Most of the recovery process is dead simple, and parts of it are easy to implement as well. Simply surrender and go to rehab. Do what you are told to do. Follow directions for one year and suddenly you are on the cusp of long term sobriety. The only challenge left is “the rest of your life.” You must learn how to overcome complacency. This is the last major challenge in recovery, and it never ends. This is why they say that you cannot “cure” alcoholism. The only way to really “cure” it is to constantly re-invent yourself in recovery. Not exactly a one stop fix.

Becoming complacent in recovery means that you became lazy. It means that you stopped growing and you stopped learning about yourself.

In order to keep making positive changes and making personal growth, you have to keep learning about yourself as well. The two things go hand in hand. You cannot have one without the other.

And so the real answer to life long sobriety has to do with personal growth and positive action. If you stop pushing yourself to make positive changes then you fall into the “danger zone” of potential relapse.

Of course, this doesn’t happen overnight. If you have been sober for ten years then you will not suddenly relapse one day just because you stopped working on recovery the day before. It doesn’t work that way. You did not get sober overnight and you will not relapse overnight either. It may take months or even years to fully unwind.

If you listen to people tell their story who have relapsed then you will understand what you are up against. Of course these people did not believe that they were in any danger of relapsing. They did not realize that they were undoing their own recovery. They did not believe that they were taking any risk by getting lazy in their recovery process.

So some people believe that they answer is to be more active in recovery. To stay active in recovery for life. They are essentially correct in this–you have to keep taking positive action. If you are in AA then you might take most of your action in that outlet by sponsoring people, going to meetings, working with newcomers, and so on. But even people who are engaged in these patterns have fallen victim to complacency.

In my opinion you need to ask yourself two questions in order to overcome complacency. Those 2 questions are:

1) How can I improve my life?
2) How can I improve my life situation?

Those are two separate ideas. Improving your life means looking inside to make internal changes. Improving your life situation means looking at your overall life circumstances and figuring out what you would like to be different.

Both of these questions are important. Many people in recovery get distracted and only focus on one or the other. They fail to look at and consider both things.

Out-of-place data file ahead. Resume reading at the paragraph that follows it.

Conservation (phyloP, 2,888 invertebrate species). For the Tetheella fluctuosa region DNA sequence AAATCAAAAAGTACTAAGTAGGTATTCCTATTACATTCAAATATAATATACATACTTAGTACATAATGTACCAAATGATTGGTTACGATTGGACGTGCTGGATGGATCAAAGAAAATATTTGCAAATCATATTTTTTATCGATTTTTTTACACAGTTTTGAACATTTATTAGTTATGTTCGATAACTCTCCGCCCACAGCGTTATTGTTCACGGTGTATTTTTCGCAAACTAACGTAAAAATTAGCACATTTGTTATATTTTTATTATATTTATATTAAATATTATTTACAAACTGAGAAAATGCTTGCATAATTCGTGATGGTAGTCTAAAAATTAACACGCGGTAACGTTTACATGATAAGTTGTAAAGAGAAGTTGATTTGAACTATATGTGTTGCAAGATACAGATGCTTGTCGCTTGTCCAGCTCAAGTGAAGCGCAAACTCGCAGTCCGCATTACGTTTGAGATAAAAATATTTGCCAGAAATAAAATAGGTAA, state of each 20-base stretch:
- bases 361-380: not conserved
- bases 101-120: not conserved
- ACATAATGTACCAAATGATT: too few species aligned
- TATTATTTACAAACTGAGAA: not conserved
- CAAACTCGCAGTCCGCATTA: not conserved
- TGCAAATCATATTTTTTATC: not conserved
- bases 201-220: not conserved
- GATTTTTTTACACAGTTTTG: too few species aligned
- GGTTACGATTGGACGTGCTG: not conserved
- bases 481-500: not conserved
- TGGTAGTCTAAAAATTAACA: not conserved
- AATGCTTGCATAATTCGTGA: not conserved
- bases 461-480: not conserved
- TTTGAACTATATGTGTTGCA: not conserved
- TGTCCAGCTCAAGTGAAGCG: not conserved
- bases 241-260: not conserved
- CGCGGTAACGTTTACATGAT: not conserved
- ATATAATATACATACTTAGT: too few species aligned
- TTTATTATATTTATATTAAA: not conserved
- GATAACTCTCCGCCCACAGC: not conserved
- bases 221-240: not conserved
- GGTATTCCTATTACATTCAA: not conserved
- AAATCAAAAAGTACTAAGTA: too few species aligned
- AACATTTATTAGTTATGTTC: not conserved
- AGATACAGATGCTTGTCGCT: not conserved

Finding balance and growth in long term recovery

When I was in rehab and had all of 10 days sober they had a class about “balanced lifestyle.” I thought that was the stupidest thing I had ever heard. I did not understand the importance of balance for recovery, and they could not convince me of it. For one thing, I was heading into long term rehab to live for the next 20 months. What does that have to do with balance?

Looking back though, I think that this was a lesson presented too early for me. It was the right lesson but the wrong time. Today in long term sobriety, I see the importance of balance more than ever before. But in early sobriety I did not see the importance of it.

One of the trickiest things to balance in recovery is between acceptance and growth.

Are you practicing acceptance today? Do you accept yourself fully? What about all of your bad points? Could you possibly change any of those things rather than accepting them?

What about your life situation? Are there things in your life that you wish were different? Is it right to just accept them, or should you put effort into changing them?

I think most people do not realize how much time they have in recovery. You have tons of time. You have lots of energy now that you are sober. Use that energy to make positive changes. Consider the fact that you can probably make bigger changes in your life than what you initially believe.

In the long run this resembles a cycle. The cycle is one of personal growth. I believe that this cycle is the key to overcoming complacency.

You cannot just push, push, push every single day in order to make growth. If you do this then you will burn out at some point and that is dangerous. You don’t want to burn out.

On the other hand, if you don’t get fired up and intense about personal growth at times, you are never going to achieve the sort of things that can help protect you from relapse.

So what is the solution?

The solution is balance. You must embrace the cycle of growth.

How do you do this? Prioritize.

Figure out what goal in your life is most important to you. What change would have the most positive impact on your life today? Figure out what that is, then make a plan to tackle that particular goal.

Once you have that goal and that plan of action, you can then push yourself to achieve it.

Once you complete such a goal, you get to rest and reflect on it. Was achieving the goal worth the effort? Planning your next challenge will depend on your answer to that.

In this way, you can embrace the cycle of personal growth and reflection. Without the down time (to reflect on your progress) you run the risk of burn out.